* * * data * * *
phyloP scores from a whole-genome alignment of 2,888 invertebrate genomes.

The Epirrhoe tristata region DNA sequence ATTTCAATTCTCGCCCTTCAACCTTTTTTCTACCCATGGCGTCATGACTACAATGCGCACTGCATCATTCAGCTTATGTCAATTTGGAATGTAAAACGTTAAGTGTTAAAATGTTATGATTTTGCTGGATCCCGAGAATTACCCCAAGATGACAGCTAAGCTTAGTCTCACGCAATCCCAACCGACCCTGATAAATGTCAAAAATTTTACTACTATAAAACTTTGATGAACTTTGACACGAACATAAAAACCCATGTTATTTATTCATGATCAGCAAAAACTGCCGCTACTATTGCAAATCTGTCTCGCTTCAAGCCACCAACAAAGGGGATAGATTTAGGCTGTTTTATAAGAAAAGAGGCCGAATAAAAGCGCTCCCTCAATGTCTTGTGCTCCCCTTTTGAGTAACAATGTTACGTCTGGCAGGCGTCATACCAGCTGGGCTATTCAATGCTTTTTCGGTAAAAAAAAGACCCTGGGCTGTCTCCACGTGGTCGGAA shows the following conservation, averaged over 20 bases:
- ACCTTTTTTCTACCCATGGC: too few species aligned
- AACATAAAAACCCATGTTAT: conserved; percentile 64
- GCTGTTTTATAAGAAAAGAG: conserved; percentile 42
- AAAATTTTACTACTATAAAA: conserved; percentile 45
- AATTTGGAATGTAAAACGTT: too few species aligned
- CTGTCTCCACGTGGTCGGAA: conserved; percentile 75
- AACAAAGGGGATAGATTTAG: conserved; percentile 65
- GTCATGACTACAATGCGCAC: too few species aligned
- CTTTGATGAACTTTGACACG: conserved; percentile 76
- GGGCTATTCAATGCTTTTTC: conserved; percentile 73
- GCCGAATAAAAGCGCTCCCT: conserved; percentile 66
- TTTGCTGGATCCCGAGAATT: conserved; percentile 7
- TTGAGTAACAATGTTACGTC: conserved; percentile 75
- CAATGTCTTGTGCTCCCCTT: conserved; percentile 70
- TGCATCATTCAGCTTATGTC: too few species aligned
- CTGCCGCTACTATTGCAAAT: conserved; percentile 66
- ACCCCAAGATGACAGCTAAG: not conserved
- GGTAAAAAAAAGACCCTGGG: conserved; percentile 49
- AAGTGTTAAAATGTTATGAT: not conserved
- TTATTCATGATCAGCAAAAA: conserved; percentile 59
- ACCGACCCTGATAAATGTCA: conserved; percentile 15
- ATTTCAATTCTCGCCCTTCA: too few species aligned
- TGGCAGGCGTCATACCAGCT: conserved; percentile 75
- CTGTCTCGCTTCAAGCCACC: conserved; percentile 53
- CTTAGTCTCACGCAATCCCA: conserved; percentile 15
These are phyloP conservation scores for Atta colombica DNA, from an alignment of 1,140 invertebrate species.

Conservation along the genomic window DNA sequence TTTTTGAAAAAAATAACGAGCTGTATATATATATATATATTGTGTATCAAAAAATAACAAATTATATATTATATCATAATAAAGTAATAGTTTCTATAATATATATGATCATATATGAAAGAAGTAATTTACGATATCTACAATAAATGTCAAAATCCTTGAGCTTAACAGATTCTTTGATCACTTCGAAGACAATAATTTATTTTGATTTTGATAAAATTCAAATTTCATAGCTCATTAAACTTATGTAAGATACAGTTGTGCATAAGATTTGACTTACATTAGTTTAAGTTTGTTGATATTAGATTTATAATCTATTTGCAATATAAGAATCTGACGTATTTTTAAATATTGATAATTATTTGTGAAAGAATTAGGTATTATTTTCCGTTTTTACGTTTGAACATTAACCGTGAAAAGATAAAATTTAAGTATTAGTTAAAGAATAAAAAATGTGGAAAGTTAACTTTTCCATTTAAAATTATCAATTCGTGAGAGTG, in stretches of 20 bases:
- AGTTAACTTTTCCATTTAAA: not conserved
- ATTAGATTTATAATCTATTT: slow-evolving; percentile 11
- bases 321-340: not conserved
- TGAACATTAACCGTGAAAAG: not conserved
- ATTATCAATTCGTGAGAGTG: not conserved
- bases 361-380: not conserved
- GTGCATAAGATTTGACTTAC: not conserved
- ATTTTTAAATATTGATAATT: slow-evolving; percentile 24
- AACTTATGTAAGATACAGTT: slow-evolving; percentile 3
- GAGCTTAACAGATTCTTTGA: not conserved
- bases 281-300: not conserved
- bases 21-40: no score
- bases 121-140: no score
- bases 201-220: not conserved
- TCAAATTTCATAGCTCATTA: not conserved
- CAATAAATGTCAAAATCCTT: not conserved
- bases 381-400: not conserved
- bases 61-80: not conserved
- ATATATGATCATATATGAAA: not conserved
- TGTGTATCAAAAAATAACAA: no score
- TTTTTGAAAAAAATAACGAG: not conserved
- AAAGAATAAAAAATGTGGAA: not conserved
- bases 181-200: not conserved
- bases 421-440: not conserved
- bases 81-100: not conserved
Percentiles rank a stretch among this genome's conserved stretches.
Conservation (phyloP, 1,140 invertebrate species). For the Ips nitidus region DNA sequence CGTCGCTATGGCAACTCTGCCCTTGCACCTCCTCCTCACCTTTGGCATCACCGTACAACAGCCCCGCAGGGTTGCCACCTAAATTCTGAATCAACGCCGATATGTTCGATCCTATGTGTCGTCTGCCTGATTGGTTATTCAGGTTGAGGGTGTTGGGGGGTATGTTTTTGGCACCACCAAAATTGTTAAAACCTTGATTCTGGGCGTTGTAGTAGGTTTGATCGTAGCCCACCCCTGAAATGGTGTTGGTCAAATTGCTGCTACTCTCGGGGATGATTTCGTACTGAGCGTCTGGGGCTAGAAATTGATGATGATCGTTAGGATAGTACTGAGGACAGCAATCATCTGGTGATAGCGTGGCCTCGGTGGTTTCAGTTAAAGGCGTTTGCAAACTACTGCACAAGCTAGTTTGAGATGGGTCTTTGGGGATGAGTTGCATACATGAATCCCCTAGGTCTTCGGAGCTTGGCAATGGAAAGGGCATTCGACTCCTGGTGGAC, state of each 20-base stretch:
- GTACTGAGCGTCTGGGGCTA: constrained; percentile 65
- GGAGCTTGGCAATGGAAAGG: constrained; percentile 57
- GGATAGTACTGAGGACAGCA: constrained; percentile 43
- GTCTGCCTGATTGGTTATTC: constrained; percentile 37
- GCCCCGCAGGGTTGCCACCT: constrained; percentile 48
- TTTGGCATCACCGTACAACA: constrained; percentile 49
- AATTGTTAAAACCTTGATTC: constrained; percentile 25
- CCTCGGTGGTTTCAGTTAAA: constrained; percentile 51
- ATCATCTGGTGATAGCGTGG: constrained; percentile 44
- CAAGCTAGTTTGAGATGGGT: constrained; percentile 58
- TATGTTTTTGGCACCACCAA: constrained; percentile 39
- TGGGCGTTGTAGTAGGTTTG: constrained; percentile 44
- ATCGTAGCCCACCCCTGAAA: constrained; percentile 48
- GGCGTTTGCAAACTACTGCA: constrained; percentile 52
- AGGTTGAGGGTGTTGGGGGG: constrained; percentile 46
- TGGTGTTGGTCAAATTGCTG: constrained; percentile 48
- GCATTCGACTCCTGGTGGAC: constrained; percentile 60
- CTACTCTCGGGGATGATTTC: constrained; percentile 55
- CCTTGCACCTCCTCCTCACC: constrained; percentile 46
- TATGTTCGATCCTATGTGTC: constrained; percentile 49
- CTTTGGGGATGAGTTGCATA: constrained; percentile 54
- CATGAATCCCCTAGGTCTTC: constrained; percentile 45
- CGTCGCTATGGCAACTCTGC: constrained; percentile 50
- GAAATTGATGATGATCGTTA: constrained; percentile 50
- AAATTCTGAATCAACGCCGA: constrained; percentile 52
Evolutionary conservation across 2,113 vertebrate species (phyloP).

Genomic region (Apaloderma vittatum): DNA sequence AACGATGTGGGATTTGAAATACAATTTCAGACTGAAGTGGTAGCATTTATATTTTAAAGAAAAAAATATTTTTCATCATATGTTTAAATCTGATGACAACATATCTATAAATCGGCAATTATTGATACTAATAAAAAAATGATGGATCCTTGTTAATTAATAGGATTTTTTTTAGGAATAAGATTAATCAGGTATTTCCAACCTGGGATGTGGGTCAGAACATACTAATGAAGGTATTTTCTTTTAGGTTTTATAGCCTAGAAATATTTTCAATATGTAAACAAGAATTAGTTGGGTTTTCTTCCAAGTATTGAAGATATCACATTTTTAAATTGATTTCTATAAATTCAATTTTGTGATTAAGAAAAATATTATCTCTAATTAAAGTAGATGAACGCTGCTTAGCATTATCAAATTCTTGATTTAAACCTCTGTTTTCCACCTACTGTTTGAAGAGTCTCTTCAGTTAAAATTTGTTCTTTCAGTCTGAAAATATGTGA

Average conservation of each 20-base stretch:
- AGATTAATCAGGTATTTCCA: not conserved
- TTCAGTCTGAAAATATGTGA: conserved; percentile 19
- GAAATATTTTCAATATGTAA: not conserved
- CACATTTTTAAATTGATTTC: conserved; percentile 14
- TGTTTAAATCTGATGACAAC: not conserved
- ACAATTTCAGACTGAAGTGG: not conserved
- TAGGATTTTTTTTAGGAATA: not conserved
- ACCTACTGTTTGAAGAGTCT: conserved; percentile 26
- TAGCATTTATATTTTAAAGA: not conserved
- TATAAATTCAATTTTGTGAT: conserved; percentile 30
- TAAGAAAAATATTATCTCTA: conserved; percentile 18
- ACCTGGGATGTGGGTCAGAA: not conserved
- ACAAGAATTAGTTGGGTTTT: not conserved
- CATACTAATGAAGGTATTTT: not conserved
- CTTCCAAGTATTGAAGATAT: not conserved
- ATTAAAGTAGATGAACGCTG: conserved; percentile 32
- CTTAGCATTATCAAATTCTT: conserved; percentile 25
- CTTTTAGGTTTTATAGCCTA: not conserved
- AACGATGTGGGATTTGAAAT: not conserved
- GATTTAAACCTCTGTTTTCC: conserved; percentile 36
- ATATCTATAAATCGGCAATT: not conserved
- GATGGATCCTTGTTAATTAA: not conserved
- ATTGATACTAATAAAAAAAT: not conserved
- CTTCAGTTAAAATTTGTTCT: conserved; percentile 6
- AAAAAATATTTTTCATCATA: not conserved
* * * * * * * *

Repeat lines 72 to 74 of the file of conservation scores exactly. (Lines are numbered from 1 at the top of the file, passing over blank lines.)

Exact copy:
- TGGTGTTGGTCAAATTGCTG: constrained; percentile 48
- GCATTCGACTCCTGGTGGAC: constrained; percentile 60
- CTACTCTCGGGGATGATTTC: constrained; percentile 55